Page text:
Mauritius & Rwanda have been ranked as the African countries that are most committed to cyber security, a new report has shown.
The second edition of Global Cybersecurity Index, that was released by the International Telecommunications Union, a UN agency, on Wednesday, ranked Rwanda second in Africa after Mauritius.
The survey measures the commitment of countries to cyber security based on five pillars namely: legal, technical and organisational measures, capacity building and international cooperation.
The report helps countries identify areas of improvement.
The report indicates that Mauritius scored particularly high in the legal and the technical areas, while Rwanda scored high in the organisational pillar for its stand-alone cyber security policy that covers both the public and private sector.
The Minister for Youth and ICT, Jean Philbert Nsengimana, said the ranking is proof that the country’s ICT policies are paying off.
“The ranking is a reflection of the efforts the country has made at policy, institutional, technical and human capacity levels over the years,” he said.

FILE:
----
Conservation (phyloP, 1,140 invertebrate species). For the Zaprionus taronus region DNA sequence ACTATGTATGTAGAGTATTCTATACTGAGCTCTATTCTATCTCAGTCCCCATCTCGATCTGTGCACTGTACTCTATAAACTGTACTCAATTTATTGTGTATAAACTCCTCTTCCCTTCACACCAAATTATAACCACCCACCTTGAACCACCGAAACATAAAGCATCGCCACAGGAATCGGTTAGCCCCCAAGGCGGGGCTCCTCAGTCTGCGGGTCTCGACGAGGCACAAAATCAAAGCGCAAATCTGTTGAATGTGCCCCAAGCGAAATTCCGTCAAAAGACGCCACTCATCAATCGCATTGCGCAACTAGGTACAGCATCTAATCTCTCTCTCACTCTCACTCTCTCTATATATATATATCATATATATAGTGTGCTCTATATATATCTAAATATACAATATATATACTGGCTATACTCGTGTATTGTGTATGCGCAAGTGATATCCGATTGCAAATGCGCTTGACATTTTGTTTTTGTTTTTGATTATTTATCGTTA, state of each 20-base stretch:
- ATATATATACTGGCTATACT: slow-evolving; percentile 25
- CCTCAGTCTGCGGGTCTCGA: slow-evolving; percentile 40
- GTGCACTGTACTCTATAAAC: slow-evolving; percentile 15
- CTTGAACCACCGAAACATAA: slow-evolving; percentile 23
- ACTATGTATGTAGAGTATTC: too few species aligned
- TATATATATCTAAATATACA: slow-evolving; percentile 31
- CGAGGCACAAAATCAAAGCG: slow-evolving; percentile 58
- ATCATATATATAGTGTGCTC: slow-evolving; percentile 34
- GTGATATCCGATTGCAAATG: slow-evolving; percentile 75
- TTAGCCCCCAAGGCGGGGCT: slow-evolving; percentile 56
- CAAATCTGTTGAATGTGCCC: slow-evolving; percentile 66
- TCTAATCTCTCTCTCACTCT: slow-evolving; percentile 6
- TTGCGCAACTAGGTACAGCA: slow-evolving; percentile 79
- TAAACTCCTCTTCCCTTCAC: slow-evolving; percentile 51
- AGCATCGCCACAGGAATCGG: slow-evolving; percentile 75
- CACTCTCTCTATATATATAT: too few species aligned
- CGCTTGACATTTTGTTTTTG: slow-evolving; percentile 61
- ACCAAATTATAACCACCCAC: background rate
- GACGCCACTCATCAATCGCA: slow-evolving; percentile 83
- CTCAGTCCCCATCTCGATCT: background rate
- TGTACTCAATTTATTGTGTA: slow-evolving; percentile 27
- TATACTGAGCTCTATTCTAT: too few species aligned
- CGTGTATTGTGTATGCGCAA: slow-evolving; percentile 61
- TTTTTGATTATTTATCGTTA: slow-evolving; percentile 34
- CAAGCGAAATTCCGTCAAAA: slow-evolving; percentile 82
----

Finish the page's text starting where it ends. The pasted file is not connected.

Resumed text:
Minister Nsengimana, however, added that cyber security is an evolving field that needs continued attention.
“We need to continuously improve by sharpening our policy, institutional and legal frameworks, training our people, investing in infrastructure and technologies as well as cooperating with other countries because this is something that goes beyond borders,” he said.
Nsengimana added: “We are better prepared to strengthen our position moving forward because of the new created institution, the National Cyber Security Agency, that has just been put in place.”
The new institution is expected to consolidate and expand the country’s cyber security efforts.
Singapore topped the list worldwide; the US came second, while Malaysia was third out of 193 countries surveyed.
In Africa, Mauritius emerged first and 6th globally, Rwanda 2nd and 36th globally while Kenya third and 45th worldwide.
According to the 2016 report, nearly one per cent of all emails sent last year were malicious attacks, the highest rate in recent years.
In a statement, Brahima Sanou, Director of Telecommunication Bureau at ITU, said that as the global community rapidly embraces ICTs as key enabler for social and economic development, it is vital that cyber security is made an integral and indivisible part of digital transformation.
“We continue to encourage governments to consider national policies that take into account cyber security so that everyone can reap the benefits of the online world,” he added.
The first edition of the Global Cybersecurity Index was launched in 2014. Rwanda was then ranked third in Africa after Uganda and Mauritius.